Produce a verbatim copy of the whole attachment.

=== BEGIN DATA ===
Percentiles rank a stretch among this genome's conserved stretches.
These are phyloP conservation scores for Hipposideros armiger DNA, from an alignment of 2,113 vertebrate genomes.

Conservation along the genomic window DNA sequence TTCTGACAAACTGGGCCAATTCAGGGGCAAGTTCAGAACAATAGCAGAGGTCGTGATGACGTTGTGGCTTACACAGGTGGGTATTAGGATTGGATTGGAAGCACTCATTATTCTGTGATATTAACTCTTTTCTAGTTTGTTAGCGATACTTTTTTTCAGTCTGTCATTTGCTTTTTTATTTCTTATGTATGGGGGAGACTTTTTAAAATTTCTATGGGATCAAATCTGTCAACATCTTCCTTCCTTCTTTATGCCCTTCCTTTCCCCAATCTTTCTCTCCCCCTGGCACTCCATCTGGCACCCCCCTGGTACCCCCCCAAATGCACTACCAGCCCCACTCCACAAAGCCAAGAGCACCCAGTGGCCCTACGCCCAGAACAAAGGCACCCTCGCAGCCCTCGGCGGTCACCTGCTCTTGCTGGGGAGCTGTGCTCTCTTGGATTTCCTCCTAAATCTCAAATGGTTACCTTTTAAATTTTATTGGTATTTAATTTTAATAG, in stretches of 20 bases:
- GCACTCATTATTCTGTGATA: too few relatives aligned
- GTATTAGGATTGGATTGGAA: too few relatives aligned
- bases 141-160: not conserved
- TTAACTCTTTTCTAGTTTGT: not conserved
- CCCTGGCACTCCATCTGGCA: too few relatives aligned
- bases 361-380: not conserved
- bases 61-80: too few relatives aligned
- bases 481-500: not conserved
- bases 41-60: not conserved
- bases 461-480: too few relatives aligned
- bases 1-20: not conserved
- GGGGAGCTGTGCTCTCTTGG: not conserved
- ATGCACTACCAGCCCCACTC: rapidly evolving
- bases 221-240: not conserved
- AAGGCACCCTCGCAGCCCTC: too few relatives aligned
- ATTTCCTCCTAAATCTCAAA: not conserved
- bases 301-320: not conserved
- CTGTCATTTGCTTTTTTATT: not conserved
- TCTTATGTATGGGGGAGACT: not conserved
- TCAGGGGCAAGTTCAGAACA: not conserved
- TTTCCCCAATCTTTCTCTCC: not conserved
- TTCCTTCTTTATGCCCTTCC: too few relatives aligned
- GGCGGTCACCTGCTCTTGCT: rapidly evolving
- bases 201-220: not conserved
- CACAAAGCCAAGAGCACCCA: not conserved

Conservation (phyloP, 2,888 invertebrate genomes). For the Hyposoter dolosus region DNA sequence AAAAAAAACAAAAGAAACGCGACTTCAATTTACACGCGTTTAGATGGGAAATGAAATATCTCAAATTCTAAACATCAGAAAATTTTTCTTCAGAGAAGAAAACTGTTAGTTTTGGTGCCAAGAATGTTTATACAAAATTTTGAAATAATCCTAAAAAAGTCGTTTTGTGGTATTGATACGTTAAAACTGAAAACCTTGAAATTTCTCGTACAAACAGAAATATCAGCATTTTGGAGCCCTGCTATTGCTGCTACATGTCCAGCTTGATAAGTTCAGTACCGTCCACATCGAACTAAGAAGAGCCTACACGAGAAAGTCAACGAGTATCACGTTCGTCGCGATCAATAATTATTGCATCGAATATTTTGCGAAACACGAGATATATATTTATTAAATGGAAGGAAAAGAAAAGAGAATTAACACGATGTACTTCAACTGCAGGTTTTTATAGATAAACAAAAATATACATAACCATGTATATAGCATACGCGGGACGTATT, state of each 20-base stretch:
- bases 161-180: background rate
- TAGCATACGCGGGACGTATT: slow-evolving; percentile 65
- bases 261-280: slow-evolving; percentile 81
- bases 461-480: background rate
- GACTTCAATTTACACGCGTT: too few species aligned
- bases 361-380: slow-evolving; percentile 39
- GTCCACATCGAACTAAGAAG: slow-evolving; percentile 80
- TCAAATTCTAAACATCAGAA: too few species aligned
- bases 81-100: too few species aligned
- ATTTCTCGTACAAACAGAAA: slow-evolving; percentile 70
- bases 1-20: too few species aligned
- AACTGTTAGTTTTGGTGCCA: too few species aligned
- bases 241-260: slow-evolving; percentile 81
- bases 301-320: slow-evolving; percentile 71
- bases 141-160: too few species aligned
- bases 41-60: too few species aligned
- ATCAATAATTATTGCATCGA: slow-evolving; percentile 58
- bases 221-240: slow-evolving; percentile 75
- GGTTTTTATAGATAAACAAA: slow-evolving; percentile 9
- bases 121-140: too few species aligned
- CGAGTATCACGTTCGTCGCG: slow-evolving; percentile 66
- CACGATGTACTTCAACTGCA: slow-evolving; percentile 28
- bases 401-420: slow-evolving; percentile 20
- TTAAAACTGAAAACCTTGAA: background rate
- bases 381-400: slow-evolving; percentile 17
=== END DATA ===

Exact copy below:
Percentiles rank a stretch among this genome's conserved stretches.
These are phyloP conservation scores for Hipposideros armiger DNA, from an alignment of 2,113 vertebrate genomes.

Conservation along the genomic window DNA sequence TTCTGACAAACTGGGCCAATTCAGGGGCAAGTTCAGAACAATAGCAGAGGTCGTGATGACGTTGTGGCTTACACAGGTGGGTATTAGGATTGGATTGGAAGCACTCATTATTCTGTGATATTAACTCTTTTCTAGTTTGTTAGCGATACTTTTTTTCAGTCTGTCATTTGCTTTTTTATTTCTTATGTATGGGGGAGACTTTTTAAAATTTCTATGGGATCAAATCTGTCAACATCTTCCTTCCTTCTTTATGCCCTTCCTTTCCCCAATCTTTCTCTCCCCCTGGCACTCCATCTGGCACCCCCCTGGTACCCCCCCAAATGCACTACCAGCCCCACTCCACAAAGCCAAGAGCACCCAGTGGCCCTACGCCCAGAACAAAGGCACCCTCGCAGCCCTCGGCGGTCACCTGCTCTTGCTGGGGAGCTGTGCTCTCTTGGATTTCCTCCTAAATCTCAAATGGTTACCTTTTAAATTTTATTGGTATTTAATTTTAATAG, in stretches of 20 bases:
- GCACTCATTATTCTGTGATA: too few relatives aligned
- GTATTAGGATTGGATTGGAA: too few relatives aligned
- bases 141-160: not conserved
- TTAACTCTTTTCTAGTTTGT: not conserved
- CCCTGGCACTCCATCTGGCA: too few relatives aligned
- bases 361-380: not conserved
- bases 61-80: too few relatives aligned
- bases 481-500: not conserved
- bases 41-60: not conserved
- bases 461-480: too few relatives aligned
- bases 1-20: not conserved
- GGGGAGCTGTGCTCTCTTGG: not conserved
- ATGCACTACCAGCCCCACTC: rapidly evolving
- bases 221-240: not conserved
- AAGGCACCCTCGCAGCCCTC: too few relatives aligned
- ATTTCCTCCTAAATCTCAAA: not conserved
- bases 301-320: not conserved
- CTGTCATTTGCTTTTTTATT: not conserved
- TCTTATGTATGGGGGAGACT: not conserved
- TCAGGGGCAAGTTCAGAACA: not conserved
- TTTCCCCAATCTTTCTCTCC: not conserved
- TTCCTTCTTTATGCCCTTCC: too few relatives aligned
- GGCGGTCACCTGCTCTTGCT: rapidly evolving
- bases 201-220: not conserved
- CACAAAGCCAAGAGCACCCA: not conserved

Conservation (phyloP, 2,888 invertebrate genomes). For the Hyposoter dolosus region DNA sequence AAAAAAAACAAAAGAAACGCGACTTCAATTTACACGCGTTTAGATGGGAAATGAAATATCTCAAATTCTAAACATCAGAAAATTTTTCTTCAGAGAAGAAAACTGTTAGTTTTGGTGCCAAGAATGTTTATACAAAATTTTGAAATAATCCTAAAAAAGTCGTTTTGTGGTATTGATACGTTAAAACTGAAAACCTTGAAATTTCTCGTACAAACAGAAATATCAGCATTTTGGAGCCCTGCTATTGCTGCTACATGTCCAGCTTGATAAGTTCAGTACCGTCCACATCGAACTAAGAAGAGCCTACACGAGAAAGTCAACGAGTATCACGTTCGTCGCGATCAATAATTATTGCATCGAATATTTTGCGAAACACGAGATATATATTTATTAAATGGAAGGAAAAGAAAAGAGAATTAACACGATGTACTTCAACTGCAGGTTTTTATAGATAAACAAAAATATACATAACCATGTATATAGCATACGCGGGACGTATT, state of each 20-base stretch:
- bases 161-180: background rate
- TAGCATACGCGGGACGTATT: slow-evolving; percentile 65
- bases 261-280: slow-evolving; percentile 81
- bases 461-480: background rate
- GACTTCAATTTACACGCGTT: too few species aligned
- bases 361-380: slow-evolving; percentile 39
- GTCCACATCGAACTAAGAAG: slow-evolving; percentile 80
- TCAAATTCTAAACATCAGAA: too few species aligned
- bases 81-100: too few species aligned
- ATTTCTCGTACAAACAGAAA: slow-evolving; percentile 70
- bases 1-20: too few species aligned
- AACTGTTAGTTTTGGTGCCA: too few species aligned
- bases 241-260: slow-evolving; percentile 81
- bases 301-320: slow-evolving; percentile 71
- bases 141-160: too few species aligned
- bases 41-60: too few species aligned
- ATCAATAATTATTGCATCGA: slow-evolving; percentile 58
- bases 221-240: slow-evolving; percentile 75
- GGTTTTTATAGATAAACAAA: slow-evolving; percentile 9
- bases 121-140: too few species aligned
- CGAGTATCACGTTCGTCGCG: slow-evolving; percentile 66
- CACGATGTACTTCAACTGCA: slow-evolving; percentile 28
- bases 401-420: slow-evolving; percentile 20
- TTAAAACTGAAAACCTTGAA: background rate
- bases 381-400: slow-evolving; percentile 17